Democratic Party Presidential candidate Hillary Clinton’s Campaign Chairman John Podesta:
What she thought would be a convenient way to communicate with family, friends and colleagues—by using one email account for both her work related and personal emails….
Which we know to be a lie, and that was confirmed in testimony by Clinton’s senior aid Cheryl Mills was compelled to provide (compelled because she didn’t have the integrity to testify voluntarily, as Clinton’s “promise” of full disclosure and transparency pressed her to do) to Judicial Watch:
Mills also testified under oath that the server existed before Clinton became secretary of state in 2009.
“President Clinton had established a server for the purposes of his own staff office, and…her email was subsequently put on that,” Mills said….
Podesta also had this on behalf of Clinton:
She believed she was following the practices of other Secretaries and senior officials.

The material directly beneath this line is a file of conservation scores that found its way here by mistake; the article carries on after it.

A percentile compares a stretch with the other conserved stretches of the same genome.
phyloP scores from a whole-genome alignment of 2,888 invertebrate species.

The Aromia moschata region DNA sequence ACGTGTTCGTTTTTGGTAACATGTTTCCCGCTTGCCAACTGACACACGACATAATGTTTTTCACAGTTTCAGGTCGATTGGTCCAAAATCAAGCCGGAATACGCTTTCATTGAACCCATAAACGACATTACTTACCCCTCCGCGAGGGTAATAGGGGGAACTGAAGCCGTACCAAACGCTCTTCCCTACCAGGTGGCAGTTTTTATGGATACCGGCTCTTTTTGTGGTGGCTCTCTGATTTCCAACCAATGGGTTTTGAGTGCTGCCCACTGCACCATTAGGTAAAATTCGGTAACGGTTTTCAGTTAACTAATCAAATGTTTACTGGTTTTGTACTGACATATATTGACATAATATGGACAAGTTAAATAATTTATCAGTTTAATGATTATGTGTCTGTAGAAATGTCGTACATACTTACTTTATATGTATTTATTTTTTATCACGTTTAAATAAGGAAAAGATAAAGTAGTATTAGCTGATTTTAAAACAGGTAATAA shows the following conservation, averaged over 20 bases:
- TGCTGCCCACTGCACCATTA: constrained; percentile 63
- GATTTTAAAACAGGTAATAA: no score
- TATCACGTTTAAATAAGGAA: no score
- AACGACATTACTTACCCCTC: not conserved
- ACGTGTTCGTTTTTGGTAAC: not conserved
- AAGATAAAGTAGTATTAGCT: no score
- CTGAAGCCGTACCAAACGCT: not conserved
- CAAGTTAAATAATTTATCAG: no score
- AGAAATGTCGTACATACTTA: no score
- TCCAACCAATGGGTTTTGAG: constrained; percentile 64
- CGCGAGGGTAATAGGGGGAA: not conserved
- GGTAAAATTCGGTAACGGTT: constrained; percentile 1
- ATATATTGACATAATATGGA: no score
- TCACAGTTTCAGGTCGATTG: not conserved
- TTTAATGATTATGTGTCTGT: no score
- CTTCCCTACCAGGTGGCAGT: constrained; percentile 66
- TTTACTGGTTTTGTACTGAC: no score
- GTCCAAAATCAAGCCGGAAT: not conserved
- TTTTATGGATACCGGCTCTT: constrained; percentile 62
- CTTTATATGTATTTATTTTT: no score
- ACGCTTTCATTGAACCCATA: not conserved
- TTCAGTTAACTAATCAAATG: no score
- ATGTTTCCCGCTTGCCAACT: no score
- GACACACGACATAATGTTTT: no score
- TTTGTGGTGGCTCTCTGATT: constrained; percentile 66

That was another lie:
The IG report released last week found Clinton did not seek permission to use her personal account for official business as secretary of state—and would not have been approved to do so had she asked.
[T]he report stated that Condoleezza Rice did not use personal email for government business. It said Colin Powell used personal email to connect with people outside the department—but he did not have a private server.
And here’s another lie:
Had Secretary Clinton known of any concerns about her email setup at the time, she would have taken steps to address them[.]
The IG report also found that repeated warnings about cybersecurity were ignored and that staffers who expressed their concerns were told “never to speak of the Secretary’s personal email system again.”
And this [emphasis added]:
Clinton consistently has claimed nothing she sent or received was marked classified at the time. While technically correct, this distinction also appears misleading. A January 2009 non-disclosure agreement signed by Clinton confirms her understanding that “classified information is marked or unmarked.”
Rather, it is the content and source that determine classification.
Elections have consequences.